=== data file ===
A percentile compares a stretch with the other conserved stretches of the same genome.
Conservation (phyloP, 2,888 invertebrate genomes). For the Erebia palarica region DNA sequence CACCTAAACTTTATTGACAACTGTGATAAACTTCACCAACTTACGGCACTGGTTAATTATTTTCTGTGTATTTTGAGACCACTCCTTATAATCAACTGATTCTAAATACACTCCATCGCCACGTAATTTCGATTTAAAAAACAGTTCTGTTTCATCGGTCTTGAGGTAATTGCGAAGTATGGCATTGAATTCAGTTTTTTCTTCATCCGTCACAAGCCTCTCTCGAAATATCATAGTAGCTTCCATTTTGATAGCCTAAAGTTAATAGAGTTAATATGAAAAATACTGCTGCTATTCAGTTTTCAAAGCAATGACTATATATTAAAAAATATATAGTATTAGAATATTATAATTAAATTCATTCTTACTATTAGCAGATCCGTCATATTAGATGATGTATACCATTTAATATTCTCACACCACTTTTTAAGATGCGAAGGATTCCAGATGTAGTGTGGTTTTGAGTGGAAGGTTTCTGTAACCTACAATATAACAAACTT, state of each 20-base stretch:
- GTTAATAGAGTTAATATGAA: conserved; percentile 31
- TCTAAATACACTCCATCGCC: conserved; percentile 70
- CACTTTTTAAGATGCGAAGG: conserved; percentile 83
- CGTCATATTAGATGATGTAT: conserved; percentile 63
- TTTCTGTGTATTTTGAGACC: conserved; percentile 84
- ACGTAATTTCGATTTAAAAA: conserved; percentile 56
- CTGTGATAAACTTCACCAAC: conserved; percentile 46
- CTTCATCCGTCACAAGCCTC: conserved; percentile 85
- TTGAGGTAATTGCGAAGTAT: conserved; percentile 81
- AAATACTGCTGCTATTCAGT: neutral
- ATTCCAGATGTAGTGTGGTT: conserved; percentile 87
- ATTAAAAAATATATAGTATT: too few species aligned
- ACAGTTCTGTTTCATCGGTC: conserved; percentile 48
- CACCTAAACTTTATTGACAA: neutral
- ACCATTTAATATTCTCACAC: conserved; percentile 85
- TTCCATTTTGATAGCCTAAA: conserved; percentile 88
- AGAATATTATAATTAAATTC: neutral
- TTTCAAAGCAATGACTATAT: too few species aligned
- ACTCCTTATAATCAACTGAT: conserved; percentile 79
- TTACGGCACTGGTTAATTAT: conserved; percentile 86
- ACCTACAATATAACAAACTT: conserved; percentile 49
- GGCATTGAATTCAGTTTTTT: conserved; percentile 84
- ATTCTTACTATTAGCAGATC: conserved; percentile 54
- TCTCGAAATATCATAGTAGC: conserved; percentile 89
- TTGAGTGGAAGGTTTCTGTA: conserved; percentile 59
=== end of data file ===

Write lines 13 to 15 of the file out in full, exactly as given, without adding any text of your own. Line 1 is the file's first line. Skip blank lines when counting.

- ATTCCAGATGTAGTGTGGTT: conserved; percentile 87
- ATTAAAAAATATATAGTATT: too few species aligned
- ACAGTTCTGTTTCATCGGTC: conserved; percentile 48